Waiting for Westmoreland

Short of new items to post during the busy weekend, I’m taking a step back into the memoir past. It’s what I had to write before getting on to fiction. With fits and starts, the fiction will be coming this year. You may or may not gravitate to memoirs, or mine in particular. But between what you see here on this blog and what you can find in the memoir is voice and style. The fiction I put out this year may not match the memoir in intensity, but it will match the writing.

Waiting for Westmoreland book coverHere’s a small overview and a couple snippets. For more, see the extended sample on the Waiting for Westmoreland page here on this site. BTW: comments are always welcome, as are shares, reblogs or tweets.

Westmoreland? Yes, that Westmoreland–the four-star general from the Vietnam War. But it’s a memoir about me not him. You will understand the title as you get midway into the story. One’s life is a tapestry of cause and effect. Choices we made years ago affect opportunities presented today. Responses to events today, influence the future. 

Prologue  The Threat, the Opportunity “If the two of them get married or I find the two of them together, I’ll kill the both of them.” It was the week before Thanksgiving, 1979, when a shaky-voiced Juanita called to pass along her father’s plans for us. At least that is what she overheard him telling her brother. “He’s just saying that, right?” “Maybe, but we need to take this seriously—he has a gun in a safe at home,” she said, a tremble of fear in her voice.

“But he wouldn’t really do that, would he?” No way, I thought.

“You don’t know my father. He has a very angry nature. There are things he’s done that…well, things I can’t tell you about. But believe me, he is perfectly capable of it.”

“So what are we going to do?” I asked, my disbelief finally fading.

“I don’t know. I just want you to be careful. He might be following me.”

“Well, maybe you shouldn’t come here to my place for a while.”

“We could still see each other at activities,” she added, hopefully.

“Unless he followed you. What kind of car does he drive?”

“A ’78 Caprice wagon. It’s black.”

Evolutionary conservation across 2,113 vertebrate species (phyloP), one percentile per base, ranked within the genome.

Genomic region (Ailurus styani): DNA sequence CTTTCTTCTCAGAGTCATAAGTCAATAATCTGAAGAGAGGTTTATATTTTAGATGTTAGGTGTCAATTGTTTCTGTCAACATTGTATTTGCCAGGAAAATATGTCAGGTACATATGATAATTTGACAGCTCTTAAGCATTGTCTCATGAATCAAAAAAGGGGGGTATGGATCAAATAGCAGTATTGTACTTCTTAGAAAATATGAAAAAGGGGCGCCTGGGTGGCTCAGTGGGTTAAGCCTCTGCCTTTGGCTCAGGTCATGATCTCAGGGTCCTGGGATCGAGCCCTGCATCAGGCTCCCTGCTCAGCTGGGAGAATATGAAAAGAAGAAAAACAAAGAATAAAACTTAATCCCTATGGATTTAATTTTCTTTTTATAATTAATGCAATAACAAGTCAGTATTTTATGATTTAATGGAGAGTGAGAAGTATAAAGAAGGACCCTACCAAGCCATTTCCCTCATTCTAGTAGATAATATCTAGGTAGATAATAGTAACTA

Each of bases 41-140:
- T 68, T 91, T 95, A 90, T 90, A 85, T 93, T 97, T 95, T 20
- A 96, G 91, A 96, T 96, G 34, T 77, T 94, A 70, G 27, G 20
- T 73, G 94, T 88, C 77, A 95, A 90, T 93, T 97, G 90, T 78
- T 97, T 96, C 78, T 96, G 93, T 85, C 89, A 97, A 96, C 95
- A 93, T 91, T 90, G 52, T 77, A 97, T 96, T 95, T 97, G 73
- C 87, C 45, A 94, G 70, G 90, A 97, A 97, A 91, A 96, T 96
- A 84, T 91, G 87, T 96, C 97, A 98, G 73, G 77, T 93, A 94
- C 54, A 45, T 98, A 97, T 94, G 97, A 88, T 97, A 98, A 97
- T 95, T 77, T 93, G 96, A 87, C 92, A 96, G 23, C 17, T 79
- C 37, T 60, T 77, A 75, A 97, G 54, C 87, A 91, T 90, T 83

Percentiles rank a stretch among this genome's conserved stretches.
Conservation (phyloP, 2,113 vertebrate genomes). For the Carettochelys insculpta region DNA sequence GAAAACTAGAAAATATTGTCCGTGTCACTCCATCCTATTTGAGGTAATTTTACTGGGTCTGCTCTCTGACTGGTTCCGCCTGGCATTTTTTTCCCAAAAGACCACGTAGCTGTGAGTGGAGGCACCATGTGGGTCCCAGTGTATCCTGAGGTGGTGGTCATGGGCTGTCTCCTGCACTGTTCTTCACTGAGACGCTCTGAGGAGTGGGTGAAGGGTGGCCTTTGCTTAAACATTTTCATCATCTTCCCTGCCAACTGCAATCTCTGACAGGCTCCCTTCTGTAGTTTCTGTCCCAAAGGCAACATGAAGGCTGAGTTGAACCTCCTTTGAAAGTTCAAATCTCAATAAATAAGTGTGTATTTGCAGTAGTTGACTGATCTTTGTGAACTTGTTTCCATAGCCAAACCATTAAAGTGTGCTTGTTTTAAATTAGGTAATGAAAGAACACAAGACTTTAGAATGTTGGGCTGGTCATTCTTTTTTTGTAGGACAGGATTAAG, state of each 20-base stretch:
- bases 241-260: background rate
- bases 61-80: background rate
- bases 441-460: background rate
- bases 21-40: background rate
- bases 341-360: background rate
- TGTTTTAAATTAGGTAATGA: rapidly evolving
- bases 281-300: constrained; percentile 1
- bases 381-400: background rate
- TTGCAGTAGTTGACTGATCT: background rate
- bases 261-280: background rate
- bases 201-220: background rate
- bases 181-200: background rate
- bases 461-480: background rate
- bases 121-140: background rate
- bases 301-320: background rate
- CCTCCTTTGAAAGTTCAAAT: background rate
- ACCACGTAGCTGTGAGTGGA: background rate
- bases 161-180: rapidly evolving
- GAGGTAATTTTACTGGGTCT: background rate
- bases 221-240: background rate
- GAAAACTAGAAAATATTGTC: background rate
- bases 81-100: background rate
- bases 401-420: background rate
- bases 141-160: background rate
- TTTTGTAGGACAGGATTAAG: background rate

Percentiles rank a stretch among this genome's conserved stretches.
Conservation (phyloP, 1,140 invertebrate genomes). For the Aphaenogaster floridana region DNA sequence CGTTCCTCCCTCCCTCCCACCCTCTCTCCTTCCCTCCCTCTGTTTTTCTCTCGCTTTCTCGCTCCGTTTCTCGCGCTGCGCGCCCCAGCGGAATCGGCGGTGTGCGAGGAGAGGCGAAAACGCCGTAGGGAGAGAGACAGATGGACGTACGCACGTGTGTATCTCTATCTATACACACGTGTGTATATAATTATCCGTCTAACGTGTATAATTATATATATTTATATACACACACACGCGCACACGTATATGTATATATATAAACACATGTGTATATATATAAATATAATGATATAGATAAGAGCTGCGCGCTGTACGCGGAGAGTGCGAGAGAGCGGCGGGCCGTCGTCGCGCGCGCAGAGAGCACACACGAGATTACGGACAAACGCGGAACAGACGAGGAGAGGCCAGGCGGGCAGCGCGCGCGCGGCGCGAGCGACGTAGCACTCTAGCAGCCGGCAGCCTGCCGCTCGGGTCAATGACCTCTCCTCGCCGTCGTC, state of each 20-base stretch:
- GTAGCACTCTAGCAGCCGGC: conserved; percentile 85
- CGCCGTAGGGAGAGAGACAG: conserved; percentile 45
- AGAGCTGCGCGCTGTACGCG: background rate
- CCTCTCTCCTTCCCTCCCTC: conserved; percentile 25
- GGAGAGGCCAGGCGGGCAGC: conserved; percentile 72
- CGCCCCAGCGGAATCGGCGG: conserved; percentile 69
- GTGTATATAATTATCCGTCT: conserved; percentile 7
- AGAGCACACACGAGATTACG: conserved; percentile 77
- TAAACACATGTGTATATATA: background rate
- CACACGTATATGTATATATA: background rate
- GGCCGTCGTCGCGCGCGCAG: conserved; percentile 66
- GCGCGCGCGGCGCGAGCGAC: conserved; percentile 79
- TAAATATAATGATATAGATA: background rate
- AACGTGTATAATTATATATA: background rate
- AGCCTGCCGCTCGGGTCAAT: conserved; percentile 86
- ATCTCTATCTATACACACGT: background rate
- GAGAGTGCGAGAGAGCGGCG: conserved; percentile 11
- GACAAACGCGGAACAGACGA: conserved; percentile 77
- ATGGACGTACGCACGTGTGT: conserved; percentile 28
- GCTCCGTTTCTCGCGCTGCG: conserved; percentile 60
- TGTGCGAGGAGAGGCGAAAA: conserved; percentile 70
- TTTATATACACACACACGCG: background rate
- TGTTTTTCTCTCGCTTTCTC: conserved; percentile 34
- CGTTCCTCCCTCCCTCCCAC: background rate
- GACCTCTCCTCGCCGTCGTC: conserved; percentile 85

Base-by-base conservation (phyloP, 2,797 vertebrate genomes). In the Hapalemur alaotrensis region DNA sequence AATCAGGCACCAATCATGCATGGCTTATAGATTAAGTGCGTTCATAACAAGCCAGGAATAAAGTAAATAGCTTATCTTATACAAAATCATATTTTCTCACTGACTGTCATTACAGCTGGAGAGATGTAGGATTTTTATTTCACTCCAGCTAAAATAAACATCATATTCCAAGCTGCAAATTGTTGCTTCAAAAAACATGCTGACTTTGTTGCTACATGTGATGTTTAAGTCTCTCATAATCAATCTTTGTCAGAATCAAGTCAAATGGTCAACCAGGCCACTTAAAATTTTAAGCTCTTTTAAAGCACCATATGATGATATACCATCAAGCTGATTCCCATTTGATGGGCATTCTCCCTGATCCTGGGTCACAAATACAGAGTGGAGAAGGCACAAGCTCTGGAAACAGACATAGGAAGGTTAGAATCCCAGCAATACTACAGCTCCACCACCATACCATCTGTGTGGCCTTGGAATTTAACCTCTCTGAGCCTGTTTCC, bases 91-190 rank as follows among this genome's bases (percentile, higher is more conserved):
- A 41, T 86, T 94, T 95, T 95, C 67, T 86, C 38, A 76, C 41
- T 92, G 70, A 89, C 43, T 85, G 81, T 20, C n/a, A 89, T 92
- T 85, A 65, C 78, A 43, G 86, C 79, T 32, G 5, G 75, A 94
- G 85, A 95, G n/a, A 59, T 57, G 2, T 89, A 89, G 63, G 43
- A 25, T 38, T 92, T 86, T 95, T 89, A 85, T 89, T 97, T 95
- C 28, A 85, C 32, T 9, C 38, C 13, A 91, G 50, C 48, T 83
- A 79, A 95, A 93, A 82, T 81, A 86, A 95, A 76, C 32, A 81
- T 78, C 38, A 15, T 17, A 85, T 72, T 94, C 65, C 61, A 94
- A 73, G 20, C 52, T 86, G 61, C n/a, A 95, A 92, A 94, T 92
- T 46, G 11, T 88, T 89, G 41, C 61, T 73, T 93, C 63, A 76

“OK. Let’s lay low for a few days, just to be safe. We need to think about this.”


Chapter 1   Lessons Learned Early

 I spent my first 11 years living in a small stucco house in Minneapolis, the second one in from Humboldt Avenue, where the first block of Victory Memorial Drive began. The mile-long boulevard commemorated America’s successful end to the First World War. How odd it seems to me now, growing up on a street by that name. My war, Vietnam, had a somewhat different conclusion. It would leave me not a sense of victory but one of loss, both for my country and for myself. My parents bought the house new, in 1929, 18 years before I was born.

No longer new by my time, the blackened walls of the former coal bin were now just a reminder of an old furnace that once warmed the dwelling. The detached garage at the end of our small back yard had a current-leaking rotary light switch that would give a mild shock on rainy days. A dirt alley next to the garage separated us from an out lot next to the Soo Line tracks. Further back was a switchyard, with engines shuttling boxcars back and forth most days of the week. Through trains rumbled by during the night, with steel wheels clicking and clacking on the rails and whistles sounding in advance of the grade crossing at Humboldt Avenue. I slept through the sound, growing accustomed to it much as I later would the sounds of distant artillery and helicopter gunship fire during Vietnam nights, waking only when the battle grew too near.

Except for the trains, it was a quiet enough neighborhood. At least I thought so. I was eight or nine years old when my mother read me a newspaper report about a gruesome murder. The killers had dragged the cook out of the Bandbox, a burger joint in Camden, a tiny business district in north Minneapolis about a mile from our house.

“They banged his head on the curb until he was dead—because he was Chinese,” she cried, tears welling up in her eyes. “It’s just like the Ku Klux Klan, dragging black people from their homes—whipping, beating or killing them because of their skin color.”

Waiting for Westmoreland is available as an eBook from Amazon, Apple, Kobo, Barnes and Noble and elsewhere. It’s also available in paper online from most booksellers.

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